When Nathan gets involved in something, he goes all out, and in this case he’s really dived deep into the science and technology of cooking, explaining things like why we like meat so much, and why cream-based sauces are so good. Which leads to interesting questions, like could we create those tastes in ways that are less expensive, less fattening, and less work? At almost $500, Modernist Cuisine will be out of reach for many people, but for aficionados who want to understand everything there is to know about what they’re cooking and eating, it is a huge contribution.
If you get the opportunity you are sure to be astonished by this book.
Best wishes
Elliot

Sunnybrae and all who sail in her said...

Hi Elliot

It was lovely to meet you again on Sat.
My you have brought in the big guns!
How can a small enterprise like ours compete with the likes of Mr Gates? I could comment on the whole article but..
A short response in reference to the bit below

"It explains a lot about the science of cooking, and explores new food-preparation techniques that bring out amazing new flavors. A lot of the recipes involve preparation techniques that probably wouldn’t have been possible a decade ago, like using liquid nitrogen to rapidly cool food to very low temperatures, which dramatically changes its texture and taste."

I am saddned to see the foodie world so easily seduced by such statements as above.
As we were discussing over the bar spherification was developed by Unilever in the early 1950's, quick cooling, low temperature cooking has been arround for many decades. What new textures and tastes? Many of the results of the methods described in the book have been on the shelves of Asian and other food stores for many years. The sachets of Indian food, the dehydrated rolled cuttlefish of Malaysia and hundreds of other convenience foods use the techniques described in the book and have done for many decades. Remember Deb dehydrated mashed potato.. before that there was chuno from ancient Aztec cooking still being done in the Andes Yes, while providing good strng flavours and convenience they are not new. They provide convenience food to large food manufacturing processes to feed the multitudes. I ask questions when such preparations are highlighted in "cutting edge" "modernist" "top shelf" expensive Western restaurants that purport to do fine food.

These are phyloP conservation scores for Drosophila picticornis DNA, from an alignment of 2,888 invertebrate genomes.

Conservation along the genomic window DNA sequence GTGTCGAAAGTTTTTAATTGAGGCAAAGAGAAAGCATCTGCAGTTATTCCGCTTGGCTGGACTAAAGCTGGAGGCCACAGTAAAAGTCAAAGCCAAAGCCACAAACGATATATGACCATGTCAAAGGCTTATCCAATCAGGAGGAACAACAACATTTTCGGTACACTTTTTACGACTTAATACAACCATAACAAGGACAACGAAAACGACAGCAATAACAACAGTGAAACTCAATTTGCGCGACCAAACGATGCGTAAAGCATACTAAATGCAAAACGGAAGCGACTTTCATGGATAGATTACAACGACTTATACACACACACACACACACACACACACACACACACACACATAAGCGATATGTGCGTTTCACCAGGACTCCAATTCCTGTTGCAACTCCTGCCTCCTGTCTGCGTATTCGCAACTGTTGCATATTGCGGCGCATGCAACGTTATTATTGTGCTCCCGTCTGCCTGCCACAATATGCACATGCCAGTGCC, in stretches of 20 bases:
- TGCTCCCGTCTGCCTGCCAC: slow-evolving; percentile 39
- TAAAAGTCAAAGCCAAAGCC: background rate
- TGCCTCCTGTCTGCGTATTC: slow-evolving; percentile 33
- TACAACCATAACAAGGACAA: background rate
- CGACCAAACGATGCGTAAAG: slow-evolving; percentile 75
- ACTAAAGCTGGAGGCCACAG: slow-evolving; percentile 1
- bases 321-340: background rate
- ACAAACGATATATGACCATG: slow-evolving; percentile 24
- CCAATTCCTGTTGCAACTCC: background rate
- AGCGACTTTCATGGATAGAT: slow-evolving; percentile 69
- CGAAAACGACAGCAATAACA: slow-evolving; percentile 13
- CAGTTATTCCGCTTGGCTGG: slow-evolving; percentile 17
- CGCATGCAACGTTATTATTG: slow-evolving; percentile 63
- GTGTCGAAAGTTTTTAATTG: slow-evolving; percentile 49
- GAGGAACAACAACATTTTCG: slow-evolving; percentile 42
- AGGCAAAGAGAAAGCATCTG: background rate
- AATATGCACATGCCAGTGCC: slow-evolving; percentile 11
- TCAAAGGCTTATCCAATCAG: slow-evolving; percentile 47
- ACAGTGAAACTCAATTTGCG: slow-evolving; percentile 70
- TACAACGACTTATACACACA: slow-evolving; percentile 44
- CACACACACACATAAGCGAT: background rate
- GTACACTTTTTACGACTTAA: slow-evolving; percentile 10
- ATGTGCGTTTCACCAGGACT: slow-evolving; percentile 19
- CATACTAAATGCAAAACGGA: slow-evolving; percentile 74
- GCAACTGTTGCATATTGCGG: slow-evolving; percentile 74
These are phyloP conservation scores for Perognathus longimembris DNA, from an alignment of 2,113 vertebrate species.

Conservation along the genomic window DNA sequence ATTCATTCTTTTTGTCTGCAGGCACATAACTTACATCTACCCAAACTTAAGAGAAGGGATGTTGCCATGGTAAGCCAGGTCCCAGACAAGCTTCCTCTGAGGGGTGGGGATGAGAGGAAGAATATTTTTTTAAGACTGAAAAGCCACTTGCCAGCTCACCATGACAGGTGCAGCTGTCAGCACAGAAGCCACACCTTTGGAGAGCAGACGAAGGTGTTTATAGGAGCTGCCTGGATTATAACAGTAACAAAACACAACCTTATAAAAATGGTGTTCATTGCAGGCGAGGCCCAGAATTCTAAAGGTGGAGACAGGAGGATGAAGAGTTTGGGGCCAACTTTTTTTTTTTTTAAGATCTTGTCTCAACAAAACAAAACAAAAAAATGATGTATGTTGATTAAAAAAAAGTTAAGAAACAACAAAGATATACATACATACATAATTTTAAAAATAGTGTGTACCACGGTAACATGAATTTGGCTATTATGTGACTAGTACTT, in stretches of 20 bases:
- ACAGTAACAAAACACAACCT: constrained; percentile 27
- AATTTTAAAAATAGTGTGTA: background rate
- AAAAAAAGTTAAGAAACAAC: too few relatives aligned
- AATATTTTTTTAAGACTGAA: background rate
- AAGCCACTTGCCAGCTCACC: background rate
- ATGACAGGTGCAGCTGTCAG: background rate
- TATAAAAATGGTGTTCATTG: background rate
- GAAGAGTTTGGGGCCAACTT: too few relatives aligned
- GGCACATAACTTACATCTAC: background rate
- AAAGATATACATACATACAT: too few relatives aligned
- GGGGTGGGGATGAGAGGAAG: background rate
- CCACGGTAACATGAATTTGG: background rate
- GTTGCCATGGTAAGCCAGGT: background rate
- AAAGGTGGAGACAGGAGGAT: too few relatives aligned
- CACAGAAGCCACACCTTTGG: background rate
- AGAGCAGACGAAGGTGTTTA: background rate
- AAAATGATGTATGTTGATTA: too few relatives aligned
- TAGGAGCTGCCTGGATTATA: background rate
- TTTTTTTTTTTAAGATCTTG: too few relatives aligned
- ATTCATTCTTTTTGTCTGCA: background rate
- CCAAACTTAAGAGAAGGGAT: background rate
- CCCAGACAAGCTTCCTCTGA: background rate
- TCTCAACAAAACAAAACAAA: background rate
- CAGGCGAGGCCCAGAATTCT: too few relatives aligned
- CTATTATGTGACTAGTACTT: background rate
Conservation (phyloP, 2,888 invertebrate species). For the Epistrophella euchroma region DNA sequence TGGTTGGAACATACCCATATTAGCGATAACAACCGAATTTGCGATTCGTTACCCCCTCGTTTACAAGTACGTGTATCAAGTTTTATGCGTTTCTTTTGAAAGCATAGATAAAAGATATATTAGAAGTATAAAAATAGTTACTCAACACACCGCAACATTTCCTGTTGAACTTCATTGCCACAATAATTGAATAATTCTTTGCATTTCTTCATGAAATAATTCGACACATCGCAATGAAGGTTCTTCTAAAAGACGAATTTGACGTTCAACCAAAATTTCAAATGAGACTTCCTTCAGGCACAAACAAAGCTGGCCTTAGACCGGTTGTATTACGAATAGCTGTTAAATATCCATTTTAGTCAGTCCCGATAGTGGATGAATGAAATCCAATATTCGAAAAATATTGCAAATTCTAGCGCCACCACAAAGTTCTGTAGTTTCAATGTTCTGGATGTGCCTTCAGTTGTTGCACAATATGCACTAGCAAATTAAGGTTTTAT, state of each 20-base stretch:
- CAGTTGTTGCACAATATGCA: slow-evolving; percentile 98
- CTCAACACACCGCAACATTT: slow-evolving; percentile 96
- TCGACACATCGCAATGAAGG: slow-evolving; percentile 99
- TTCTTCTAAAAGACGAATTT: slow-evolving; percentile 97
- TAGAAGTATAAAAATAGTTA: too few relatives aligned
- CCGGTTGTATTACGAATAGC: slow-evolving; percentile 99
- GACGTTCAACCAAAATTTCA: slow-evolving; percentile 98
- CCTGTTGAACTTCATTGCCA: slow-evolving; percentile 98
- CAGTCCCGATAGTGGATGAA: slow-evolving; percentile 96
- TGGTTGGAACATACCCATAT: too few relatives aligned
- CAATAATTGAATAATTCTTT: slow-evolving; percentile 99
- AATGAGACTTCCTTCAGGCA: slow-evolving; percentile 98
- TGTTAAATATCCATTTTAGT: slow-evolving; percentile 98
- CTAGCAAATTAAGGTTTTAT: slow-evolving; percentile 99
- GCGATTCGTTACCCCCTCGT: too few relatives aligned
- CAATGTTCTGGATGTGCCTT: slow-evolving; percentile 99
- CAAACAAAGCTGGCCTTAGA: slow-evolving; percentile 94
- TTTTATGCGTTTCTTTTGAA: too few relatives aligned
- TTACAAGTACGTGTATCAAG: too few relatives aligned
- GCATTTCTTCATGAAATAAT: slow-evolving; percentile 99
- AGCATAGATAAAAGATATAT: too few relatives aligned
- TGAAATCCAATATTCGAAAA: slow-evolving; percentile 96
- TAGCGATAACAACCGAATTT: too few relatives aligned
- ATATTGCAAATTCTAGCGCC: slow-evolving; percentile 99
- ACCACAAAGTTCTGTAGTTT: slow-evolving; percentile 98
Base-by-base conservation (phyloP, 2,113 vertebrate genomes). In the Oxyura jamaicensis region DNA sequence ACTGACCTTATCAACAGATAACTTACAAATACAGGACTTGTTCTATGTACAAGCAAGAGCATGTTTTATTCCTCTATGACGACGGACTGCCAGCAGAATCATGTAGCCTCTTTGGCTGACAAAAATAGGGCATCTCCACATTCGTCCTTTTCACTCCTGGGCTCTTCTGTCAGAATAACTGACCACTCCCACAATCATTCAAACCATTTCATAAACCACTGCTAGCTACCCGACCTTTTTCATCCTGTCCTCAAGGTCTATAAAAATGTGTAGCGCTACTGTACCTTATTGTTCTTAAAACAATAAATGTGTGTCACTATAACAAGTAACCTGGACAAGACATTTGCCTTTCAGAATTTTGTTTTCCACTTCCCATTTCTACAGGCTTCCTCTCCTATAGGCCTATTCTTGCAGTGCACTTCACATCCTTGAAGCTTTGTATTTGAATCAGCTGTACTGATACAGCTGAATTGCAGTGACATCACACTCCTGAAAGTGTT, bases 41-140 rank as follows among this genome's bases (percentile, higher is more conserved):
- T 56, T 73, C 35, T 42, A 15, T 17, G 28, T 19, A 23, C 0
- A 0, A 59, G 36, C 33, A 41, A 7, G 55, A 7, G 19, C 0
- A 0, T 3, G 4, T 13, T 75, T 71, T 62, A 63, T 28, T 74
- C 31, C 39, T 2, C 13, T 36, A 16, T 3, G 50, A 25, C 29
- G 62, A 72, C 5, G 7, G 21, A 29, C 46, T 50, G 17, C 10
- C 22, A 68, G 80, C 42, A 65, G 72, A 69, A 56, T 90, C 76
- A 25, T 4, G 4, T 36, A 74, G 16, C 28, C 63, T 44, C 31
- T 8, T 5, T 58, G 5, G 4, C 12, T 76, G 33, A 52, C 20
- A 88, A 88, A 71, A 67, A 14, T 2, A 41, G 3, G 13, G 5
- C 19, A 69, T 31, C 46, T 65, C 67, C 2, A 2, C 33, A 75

Real fresh seasonal food is much harder to get, store and present in restaurants. These supposed modern techniques merely make it convenient to deconstruct preserve and reassemble to a "modernist" restaurant sensibility.
Yes I have seen the books you refer to and have to say that I have not seen such overblown hubris in print for quite some time. Someone with even the most basic knowledge of physics and chemistry woud be bored by its overblown content.
But it would look good on a reproduction Eames coffee table.

Dont get me wrong Elliot I do not consider my self to be a luddite and we are constantly looking for better ways to keep food fresh, seasonal and tasty but real food takes much more of a commitment than joining the processed food brigade.
I predict a wave of cooks who are now probably in late primary school who will rebel and look for fresh food of integrity that has had minimal interference with a fine gastronomic sensibility in a green not greenwashed envoirnment.
I really enjoyed our discussions.. Back to the weeding and trying to pick the trifecta.

Cheers

George